Harriet Hosmer Biography - American Sculptor

Harriet Hosmer was a nineteenth century American Sculptor who proved that a woman could handle a chisel as well as a palette and brush.

Harriet Hosmer has brought honor to both her country and her sex by her brilliant work as a sculptor. She proved that Americans can be sculptors and that a woman can handle a chisel as well as palette and brush.

Harriet Hosmer was born in Watertown, Massachusetts. She enjoyed a very active childhood with much physical exercise. Since her mother and older sister died of tuberculosis, her physician father encouraged her to spend much time outdoors in the open air. Harriet soon became an all around athlete, participating in hunting, fishing, rowing, and horseback riding. In the fields and forests she gained a thorough knowledge of animal life, and when while she was but a child she began to model dogs, horses, and other animals in a clay pit near her home. The physical strength that she acquired in her childhood would enable her afterward to wield the four pound mallet for eight or ten hours per day that was required of a sculptor.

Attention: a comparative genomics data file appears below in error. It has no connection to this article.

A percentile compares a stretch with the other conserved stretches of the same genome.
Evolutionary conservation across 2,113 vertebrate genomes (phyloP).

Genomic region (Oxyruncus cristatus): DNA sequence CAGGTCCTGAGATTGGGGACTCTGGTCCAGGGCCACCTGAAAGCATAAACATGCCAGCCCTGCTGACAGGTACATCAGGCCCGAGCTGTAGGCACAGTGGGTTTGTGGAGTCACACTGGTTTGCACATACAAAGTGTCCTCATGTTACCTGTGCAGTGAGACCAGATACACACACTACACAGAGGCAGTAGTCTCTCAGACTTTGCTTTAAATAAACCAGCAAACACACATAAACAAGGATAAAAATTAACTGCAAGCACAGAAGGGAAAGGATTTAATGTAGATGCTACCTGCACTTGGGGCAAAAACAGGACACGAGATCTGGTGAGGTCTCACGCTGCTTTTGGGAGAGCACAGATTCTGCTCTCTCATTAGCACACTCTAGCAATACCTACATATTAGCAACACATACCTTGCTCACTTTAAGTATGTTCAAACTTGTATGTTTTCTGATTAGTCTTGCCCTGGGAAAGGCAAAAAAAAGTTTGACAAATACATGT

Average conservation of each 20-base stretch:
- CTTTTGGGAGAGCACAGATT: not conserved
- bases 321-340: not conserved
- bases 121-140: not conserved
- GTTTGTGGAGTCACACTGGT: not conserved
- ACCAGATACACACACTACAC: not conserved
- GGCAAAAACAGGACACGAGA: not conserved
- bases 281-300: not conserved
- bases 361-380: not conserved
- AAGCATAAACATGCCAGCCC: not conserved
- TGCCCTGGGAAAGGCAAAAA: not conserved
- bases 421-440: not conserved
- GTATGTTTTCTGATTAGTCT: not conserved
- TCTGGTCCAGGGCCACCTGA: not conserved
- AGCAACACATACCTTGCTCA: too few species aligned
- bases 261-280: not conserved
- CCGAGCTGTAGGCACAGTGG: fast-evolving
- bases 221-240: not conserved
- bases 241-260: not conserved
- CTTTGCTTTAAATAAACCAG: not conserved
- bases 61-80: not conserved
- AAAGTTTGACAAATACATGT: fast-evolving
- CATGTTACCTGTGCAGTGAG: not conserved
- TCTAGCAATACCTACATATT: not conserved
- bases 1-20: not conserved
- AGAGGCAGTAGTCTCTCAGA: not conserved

While her studies were of secondary importance, she was still given a good education. Harriet was sent to a progressive school that fostered independence and provided her with creative women role models. She soon found that sculpting was her forte and she went to St. Louis to study anatomy.

Next she went to Rome and became the pupil of the famous sculptor, John Gibson, where she attracted the patronage of affluent tourists. For her work, "The Sleeping Faun", she received $5,000. Harriet was not the only female sculptor in Rome at this time, but became one of a group of American women sculptors dubbed the "White Marmorean Flock". She also joined herself to a large circle of international artists and writers and became a great success. Some of her most famous works are "Zenobia in Chains" and "Queen of Palmyra".

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